I’ve been in Kevin’s shoes and I would not have been able to earn my own certificates and ratings were my kids not able to tag along on occasion. While it seemed suboptimal at the time, Stacey made me see how involving my own children had improved my piloting and decision-making skills. We can try to eliminate distractions, but just try warning a 6-year-old of your sterile cockpit rule and see how that works out. On one flight into Washington, D.C., just as I heard that dreaded phrase from Potomac Approach, “We have a rerouting for you. Are you ready to copy?” Jack and Pete started roughhousing in the back and I noted a plastic Batman figure had become lodged in my trim wheel. My sons have certainly kept me on my toes by providing ample opportunities to decide whether their needs and wants are something I can accommodate or those I need to tune out.
When I think of instructors who routinely combine training and adventures, the first that comes to mind is my friend and award-winning flight instructor Byron Hamby. Byron doesn’t approach flight instruction as a job as much as an opportunity for adventure. He is always ready to help a pilot pick up a newly purchased airplane and provide excellent instruction while flying it home.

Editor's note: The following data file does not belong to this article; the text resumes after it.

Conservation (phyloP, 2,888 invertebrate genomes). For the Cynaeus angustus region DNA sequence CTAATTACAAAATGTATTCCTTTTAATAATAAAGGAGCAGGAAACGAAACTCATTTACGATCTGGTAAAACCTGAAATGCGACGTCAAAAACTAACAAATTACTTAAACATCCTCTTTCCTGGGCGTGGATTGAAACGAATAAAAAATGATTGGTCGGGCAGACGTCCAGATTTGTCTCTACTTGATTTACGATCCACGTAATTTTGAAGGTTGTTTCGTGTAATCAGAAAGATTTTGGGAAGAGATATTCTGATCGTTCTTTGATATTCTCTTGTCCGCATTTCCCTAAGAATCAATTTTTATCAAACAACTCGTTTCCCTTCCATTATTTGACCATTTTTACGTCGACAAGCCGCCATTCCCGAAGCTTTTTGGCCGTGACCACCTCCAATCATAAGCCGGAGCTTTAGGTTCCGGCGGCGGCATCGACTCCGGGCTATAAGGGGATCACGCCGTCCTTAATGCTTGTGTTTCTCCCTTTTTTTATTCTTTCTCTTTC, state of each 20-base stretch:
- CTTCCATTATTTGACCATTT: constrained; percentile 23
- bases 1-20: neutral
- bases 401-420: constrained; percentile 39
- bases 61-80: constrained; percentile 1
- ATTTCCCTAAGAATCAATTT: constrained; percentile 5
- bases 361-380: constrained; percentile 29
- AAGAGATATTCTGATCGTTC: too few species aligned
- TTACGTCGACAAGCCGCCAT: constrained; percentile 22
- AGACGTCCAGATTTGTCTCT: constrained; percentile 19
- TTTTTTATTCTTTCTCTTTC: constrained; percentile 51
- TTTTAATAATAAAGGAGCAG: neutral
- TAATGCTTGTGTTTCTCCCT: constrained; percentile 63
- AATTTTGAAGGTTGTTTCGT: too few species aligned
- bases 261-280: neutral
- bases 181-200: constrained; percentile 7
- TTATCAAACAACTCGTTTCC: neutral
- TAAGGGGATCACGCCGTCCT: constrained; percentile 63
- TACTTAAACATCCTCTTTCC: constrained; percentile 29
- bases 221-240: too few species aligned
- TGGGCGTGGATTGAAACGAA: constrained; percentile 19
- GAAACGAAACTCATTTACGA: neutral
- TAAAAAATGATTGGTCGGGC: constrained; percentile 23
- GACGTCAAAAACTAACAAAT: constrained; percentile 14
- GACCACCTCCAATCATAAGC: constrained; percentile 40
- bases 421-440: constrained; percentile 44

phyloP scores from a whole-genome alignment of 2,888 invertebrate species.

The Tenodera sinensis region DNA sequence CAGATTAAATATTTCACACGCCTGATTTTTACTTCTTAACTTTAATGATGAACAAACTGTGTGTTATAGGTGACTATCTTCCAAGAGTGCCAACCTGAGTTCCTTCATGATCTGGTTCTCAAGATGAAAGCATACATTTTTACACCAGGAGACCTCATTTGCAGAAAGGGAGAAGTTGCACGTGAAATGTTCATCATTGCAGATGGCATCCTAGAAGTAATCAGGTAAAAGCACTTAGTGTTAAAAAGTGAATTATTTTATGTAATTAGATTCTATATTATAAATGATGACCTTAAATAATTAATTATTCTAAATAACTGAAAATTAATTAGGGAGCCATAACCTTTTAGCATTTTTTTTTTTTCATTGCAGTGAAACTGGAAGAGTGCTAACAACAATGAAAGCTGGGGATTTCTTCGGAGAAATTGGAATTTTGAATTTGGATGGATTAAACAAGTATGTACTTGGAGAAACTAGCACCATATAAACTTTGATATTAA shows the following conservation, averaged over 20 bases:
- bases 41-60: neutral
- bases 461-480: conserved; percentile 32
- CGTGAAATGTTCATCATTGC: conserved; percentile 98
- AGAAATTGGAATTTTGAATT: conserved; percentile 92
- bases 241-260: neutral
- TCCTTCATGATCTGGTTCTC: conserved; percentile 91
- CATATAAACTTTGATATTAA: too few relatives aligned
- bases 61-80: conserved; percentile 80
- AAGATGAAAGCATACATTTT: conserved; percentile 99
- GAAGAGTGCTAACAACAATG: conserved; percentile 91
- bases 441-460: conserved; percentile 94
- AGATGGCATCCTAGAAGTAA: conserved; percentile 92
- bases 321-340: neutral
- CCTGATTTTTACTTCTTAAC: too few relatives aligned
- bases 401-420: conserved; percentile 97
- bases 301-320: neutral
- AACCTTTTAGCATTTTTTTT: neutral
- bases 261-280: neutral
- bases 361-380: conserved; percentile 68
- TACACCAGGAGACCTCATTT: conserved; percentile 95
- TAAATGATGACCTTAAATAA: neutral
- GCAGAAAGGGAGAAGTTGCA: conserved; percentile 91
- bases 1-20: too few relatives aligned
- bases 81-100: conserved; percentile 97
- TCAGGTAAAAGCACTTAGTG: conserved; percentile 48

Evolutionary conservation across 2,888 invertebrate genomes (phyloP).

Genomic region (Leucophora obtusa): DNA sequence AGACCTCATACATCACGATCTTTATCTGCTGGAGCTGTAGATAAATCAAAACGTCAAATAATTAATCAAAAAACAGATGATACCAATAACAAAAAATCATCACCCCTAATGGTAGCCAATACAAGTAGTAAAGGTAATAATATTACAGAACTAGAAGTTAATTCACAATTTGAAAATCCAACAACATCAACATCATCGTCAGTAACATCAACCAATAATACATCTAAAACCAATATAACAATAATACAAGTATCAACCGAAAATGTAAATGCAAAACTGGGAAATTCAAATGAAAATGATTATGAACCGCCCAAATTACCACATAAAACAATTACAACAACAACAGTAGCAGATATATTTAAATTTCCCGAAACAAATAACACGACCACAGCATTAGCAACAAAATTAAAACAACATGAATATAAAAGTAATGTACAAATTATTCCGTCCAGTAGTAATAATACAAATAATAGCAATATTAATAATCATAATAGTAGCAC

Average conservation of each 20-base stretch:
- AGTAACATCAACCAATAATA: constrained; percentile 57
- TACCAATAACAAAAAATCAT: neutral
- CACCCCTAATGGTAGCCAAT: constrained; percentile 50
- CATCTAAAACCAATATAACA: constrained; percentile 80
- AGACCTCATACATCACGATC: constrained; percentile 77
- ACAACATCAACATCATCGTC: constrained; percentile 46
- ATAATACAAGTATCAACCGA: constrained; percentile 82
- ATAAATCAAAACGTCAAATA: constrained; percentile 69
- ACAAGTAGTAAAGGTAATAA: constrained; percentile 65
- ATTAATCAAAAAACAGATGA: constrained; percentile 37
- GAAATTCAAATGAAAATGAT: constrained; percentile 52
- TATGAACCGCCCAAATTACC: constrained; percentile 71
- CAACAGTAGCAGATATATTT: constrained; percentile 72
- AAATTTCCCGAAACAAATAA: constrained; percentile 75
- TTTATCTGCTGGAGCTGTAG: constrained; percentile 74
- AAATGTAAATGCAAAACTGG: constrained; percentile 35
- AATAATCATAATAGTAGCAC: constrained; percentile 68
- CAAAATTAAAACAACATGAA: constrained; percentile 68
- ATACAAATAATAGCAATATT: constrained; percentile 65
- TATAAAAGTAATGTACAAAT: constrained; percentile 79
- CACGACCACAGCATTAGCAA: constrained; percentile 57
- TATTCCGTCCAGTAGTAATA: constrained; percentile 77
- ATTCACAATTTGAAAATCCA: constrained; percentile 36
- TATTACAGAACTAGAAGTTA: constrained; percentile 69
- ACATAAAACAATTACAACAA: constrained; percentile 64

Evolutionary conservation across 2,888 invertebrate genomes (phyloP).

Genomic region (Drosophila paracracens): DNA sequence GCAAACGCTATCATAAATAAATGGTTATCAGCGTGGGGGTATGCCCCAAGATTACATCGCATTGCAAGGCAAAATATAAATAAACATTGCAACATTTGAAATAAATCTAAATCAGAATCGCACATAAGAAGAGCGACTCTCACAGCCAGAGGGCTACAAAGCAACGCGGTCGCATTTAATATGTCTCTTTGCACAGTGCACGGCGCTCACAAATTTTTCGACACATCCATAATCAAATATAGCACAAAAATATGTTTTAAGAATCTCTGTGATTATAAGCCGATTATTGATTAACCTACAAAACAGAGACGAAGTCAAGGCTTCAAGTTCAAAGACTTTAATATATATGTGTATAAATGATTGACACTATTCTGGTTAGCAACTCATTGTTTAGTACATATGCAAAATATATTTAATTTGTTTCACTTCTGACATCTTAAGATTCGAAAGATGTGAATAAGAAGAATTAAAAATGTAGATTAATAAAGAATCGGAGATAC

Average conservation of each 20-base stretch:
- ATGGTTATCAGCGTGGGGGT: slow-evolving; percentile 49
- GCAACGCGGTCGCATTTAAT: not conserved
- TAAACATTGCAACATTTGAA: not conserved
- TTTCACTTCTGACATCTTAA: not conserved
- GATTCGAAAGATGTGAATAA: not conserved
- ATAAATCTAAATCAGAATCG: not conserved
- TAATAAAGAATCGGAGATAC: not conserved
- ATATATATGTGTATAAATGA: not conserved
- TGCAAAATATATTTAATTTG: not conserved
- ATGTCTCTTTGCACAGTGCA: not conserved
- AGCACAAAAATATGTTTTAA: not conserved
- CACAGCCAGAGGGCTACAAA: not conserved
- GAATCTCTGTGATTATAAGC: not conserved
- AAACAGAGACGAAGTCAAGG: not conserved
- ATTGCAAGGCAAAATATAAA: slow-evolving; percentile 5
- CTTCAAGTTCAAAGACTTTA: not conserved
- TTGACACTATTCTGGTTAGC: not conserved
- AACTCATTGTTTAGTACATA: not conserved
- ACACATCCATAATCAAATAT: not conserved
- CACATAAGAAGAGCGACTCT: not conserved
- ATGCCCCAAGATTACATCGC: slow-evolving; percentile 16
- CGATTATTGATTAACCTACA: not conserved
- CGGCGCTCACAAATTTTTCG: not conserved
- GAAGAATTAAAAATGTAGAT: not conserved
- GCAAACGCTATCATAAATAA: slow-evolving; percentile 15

On one such trip, he helped his friend Tim pick up a Cessna 172 in Seattle and fly it back to New Jersey. Tim’s 12-year-old daughter, Kiki, came along, snapped photos, assembled them with music into a slide show, and presented it to Byron after the trip. To date, Byron keeps it as one of his prized possessions. For Tim, Kiki, and Byron, this type of experience is a win-win-win.